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DNS: What Can Go Wrong and How You Can Fix It

DNS is vital to system infrastructures. Find out what can go wrong, and how you can avoid it, here.

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DNS is a core component of the Internet. This rather complex system exists to perform the basic function of translating website domain names (ex: Catchpoint.com) into an IP address. It acts as the liaison between the language that users can understand, and the address of the data center or destination in which the site is being hosted.

DNS is what shapes the modern Internet. It enables users of all skill sets and technical knowledge levels to use this incredibly advanced resource on a daily basis. Businesses that exist entirely on the Internet, like online banking and eCommerce companies, have not only emerged into the market but have steadily gained a global presence.

Despite its critical role, DNS isn't impenetrable; even with redundancies and a fast, efficient design, it's still vulnerable to performance issues and failures. When these issues occur, it means that your applications and websites are inaccessible, and users are likely feeling frustrated. Performance degradation can have serious consequences that can affect your revenue and brand reputation, so it's crucial that your DNS is reliable and consistent.

Regardless of where your DNS is hosted (internally vs. third-party, such as OpenDNS, NS1, etc.), reliability should always be a priority. To ensure its reliable, you must use a DNS monitor that allows you to test and analyze the results so you can make improvements. Monitoring also gives you the ability to recognize performance trends and patterns and identify areas of concern.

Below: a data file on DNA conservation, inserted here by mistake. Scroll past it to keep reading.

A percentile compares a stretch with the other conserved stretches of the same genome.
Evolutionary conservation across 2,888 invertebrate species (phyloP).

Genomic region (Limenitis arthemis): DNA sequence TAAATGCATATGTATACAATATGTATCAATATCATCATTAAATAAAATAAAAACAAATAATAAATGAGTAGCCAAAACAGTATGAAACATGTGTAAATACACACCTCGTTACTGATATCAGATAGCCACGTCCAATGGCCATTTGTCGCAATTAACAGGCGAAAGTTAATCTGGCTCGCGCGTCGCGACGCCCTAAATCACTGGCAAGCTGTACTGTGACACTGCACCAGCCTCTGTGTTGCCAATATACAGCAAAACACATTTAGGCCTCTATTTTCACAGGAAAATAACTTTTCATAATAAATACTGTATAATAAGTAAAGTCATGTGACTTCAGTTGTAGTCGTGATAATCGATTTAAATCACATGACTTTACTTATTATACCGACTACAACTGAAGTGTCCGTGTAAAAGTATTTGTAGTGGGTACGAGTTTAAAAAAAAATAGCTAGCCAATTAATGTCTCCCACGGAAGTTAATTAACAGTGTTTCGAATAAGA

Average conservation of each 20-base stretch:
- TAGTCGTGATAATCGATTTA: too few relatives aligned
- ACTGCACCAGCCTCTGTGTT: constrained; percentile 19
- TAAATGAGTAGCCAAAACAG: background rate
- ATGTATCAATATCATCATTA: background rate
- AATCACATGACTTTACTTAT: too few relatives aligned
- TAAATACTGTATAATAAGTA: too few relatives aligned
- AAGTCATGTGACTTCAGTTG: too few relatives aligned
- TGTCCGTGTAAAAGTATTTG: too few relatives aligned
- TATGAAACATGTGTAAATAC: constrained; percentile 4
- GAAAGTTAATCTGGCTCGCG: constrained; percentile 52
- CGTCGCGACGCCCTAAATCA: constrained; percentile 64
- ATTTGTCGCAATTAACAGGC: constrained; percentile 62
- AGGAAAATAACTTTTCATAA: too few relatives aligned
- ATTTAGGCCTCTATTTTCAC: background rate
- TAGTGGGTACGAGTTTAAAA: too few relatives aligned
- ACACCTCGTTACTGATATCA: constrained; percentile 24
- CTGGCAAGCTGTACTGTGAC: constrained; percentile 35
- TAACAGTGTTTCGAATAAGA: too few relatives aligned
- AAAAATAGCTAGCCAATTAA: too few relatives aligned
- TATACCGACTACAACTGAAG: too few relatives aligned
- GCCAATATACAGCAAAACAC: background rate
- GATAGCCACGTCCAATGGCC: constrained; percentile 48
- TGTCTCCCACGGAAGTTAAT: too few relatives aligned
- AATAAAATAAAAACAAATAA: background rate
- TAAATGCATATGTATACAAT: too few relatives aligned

Let's take a look at some of the real-world concerns that can cause DNS resolution issues.

Not Using a Multiple Name Server Architecture

DNS name servers are very important; they are the primary source that directs to the actual hostnames, which is what a client is looking for. These name servers can go down at times due to an issue (i.e. DDoS attacks, network issues with the server, etc.). This can be cause for serious concern if there is only one name server in place. The DNS resolution will fail, and the end user won't be able to visit the page at all. It's always advisable to have multiple name servers to answer DNS queries so that even if one fails, others can answer the query.

Let's say I have a hostname www.abc.com and I have configured only one name server to handle the DNS query. So when the request reaches abc.com, it gets the following information in the zone file:

 abc.com   172,800   IN   NS     ns1.abc.com 

Now, imagine if this name server goes down; the complete DNS query will fail and the client will not be able to reach www.abc.com because there isn't a second name server to handle failure.

Let's look at another example: www.google.com has four name servers, which enable them to handle a name server failure more effectively.

google.com   172,800   IN   NS     ns1.google.com

google.com   172,800   IN   NS     ns2.google.com

google.com   172,800   IN   NS     ns3.google.com

google.com   172,800   IN   NS     ns4.google.com 

In this case, whenever any of the four name servers fails, there are three other name servers that will answer DNS queries, making sure there is not a complete outage of DNS resolution process for www.google.com.

Absence of Glue Records